Incomplete Information and Stories
I'm a bit of a news junkie and am highly aware that the news should not be understood as 'the truth'. A minor philosophic point is that the idea of 'the truth' probably isn't very coherent. A statement can be true or false. A news story is a set of statements strung together to make an impression. Using only true statements you can write stories that leave very different impressions.
Is any of those impressions the truth?
Science runs into this problem a lot.
There are many explanations for any set of facts.
But science has ways of moving towards better and better explanations without claiming to be 'the truth' With science what we get is 'the best we know' with the understanding that our knowledge may improve as time goes on.
The news is different.
I read an article about an upcoming ban on shipping Canadian fruit to Europe starting Sept. 1 having to do with something about 'pests'. The article was about the reaction of the fruit industry to the ban but said nothing about what the pests were, why they were a problem, and what might be done about them. The problem with just reporting the ban is that it provides no information about why there is a ban. And that information is crucial to understanding what's going on. And the news regularly leaves that information out.
When we get a change in government policy; say, changes in regulations about endangered species. We need to know why those changes are thought to be a good idea.
Instead we get a bunch of feel good platitudes designed to make the crowd cheer in favor of the change.
Say the change is a loosening of the regulations. There will be many who say that the change invites environmental catastrophe and that it must be resisted. Again they don't tell why. Instead the say inspiring platitudes designed to make the crowd cheer in favor of them.
Telling why is hard work for both the speaker and the listener. And it assumes quite a large body of shared information too. It also assumes a large degree of shared understanding of that information. I have seen quite often situations where a person and I agree on a lot of the facts of a matter are but disagree what those facts mean.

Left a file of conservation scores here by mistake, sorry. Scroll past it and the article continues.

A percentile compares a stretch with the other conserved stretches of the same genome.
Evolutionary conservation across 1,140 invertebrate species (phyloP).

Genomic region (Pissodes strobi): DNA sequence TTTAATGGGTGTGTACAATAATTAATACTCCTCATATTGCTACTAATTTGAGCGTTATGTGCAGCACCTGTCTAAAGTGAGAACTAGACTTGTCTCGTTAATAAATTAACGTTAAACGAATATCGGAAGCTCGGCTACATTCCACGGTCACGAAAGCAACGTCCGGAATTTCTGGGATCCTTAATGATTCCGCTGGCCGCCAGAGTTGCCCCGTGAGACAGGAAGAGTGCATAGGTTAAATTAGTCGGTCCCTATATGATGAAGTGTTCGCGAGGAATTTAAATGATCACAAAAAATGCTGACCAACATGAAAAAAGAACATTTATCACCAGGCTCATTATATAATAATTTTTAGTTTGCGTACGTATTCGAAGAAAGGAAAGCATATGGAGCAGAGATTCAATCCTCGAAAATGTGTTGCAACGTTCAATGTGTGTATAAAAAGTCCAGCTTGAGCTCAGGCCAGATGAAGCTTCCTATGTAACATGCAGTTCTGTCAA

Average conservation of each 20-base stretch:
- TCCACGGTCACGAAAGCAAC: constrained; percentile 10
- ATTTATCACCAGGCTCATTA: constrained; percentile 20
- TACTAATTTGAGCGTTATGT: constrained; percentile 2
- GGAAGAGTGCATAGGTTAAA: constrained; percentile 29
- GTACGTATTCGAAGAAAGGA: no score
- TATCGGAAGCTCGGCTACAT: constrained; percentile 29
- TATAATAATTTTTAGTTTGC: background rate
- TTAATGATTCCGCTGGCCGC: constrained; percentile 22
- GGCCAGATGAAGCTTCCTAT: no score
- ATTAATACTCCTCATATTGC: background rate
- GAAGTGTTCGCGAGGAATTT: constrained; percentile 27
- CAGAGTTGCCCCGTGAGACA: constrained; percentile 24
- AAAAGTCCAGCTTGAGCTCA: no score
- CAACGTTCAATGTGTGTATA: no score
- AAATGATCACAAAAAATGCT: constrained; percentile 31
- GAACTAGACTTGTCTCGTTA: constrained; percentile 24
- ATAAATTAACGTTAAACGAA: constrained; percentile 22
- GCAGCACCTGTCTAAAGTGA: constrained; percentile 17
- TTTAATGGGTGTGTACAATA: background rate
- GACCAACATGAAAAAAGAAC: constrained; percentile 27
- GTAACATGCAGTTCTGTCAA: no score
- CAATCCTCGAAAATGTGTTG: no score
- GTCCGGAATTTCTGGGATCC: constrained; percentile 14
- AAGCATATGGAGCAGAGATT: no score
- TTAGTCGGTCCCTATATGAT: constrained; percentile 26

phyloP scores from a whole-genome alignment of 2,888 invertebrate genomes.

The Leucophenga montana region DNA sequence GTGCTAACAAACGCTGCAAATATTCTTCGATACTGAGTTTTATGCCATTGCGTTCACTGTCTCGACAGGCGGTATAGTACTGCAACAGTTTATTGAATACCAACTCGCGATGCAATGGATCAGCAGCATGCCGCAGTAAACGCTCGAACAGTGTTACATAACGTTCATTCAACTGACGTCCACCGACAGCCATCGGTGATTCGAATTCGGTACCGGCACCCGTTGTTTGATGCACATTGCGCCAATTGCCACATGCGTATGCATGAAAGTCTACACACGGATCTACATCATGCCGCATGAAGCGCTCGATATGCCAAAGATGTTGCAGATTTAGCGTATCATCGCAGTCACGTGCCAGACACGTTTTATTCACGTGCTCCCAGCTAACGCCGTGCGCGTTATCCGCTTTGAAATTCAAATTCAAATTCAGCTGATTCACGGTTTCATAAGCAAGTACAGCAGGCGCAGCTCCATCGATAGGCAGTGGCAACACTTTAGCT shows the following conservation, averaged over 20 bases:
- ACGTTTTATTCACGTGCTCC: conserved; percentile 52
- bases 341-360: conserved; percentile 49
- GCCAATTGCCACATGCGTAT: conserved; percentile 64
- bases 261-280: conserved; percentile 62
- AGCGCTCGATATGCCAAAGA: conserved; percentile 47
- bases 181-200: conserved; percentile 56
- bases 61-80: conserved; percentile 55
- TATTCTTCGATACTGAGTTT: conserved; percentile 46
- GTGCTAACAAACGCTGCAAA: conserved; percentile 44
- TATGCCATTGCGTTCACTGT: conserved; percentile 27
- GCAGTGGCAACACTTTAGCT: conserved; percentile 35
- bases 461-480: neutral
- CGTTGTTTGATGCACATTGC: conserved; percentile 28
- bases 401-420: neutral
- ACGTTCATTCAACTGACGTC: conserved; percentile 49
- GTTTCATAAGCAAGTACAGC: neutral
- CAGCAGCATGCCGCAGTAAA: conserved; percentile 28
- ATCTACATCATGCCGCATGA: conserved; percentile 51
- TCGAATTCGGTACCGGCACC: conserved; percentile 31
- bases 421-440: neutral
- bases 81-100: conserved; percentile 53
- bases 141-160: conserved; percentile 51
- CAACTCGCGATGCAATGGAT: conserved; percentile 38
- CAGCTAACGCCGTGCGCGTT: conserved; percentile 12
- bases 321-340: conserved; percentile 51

In the past few years the news has presented many stories of unarmed black men being killed by white police officers. These stories are disturbing in many ways. The situations themselves are disturbing. But the narrative about them as a group is also disturbing.
One thing that is upsetting is that racism is assumed to be involved, and I don't doubt it often is, but is that all that's involved? What about the racist past that resulted in mutual hostility between white police and black citizens? That is a big part of the background of these situations. What is to be done to alleviate that? It requires big changes in attitude on all sides. How do we do that? One of the biggest gaps in information with these stories is a sense of perspective. These stories come up pretty regularly. It seems to me to be every couple of weeks. But that means a couple of dozen cases a year. Not acceptable. But not a huge problem in comparison with other problems.
Two thoughts emerge here for me The news is about what's happening now - not about explaining. We leave explanations to commentators (and there are a lot of those). Commentators give us highly condensed and simplified explanations. There is a limit to the amount of detail you can cover in 1000 words.
Beyond that, there are books and libraries that go into explanations in so much detail that one loses the thread of what was trying to be discovered.
Also, it is pretty obvious that the actual news stories we read are selected from an infinite number of other happenings in the world because they advance a particular meta-narrative. It seems that it's on the level of that meta-narrative that incomplete information makes sense. The 'white cop shoots unarmed black man' trope is being presented again and again to society so that that sort of behavior becomes not acceptable. And I think in the past it was acceptable, but just not newsworthy and we never heard of it unless we were directly involved.
What do you think?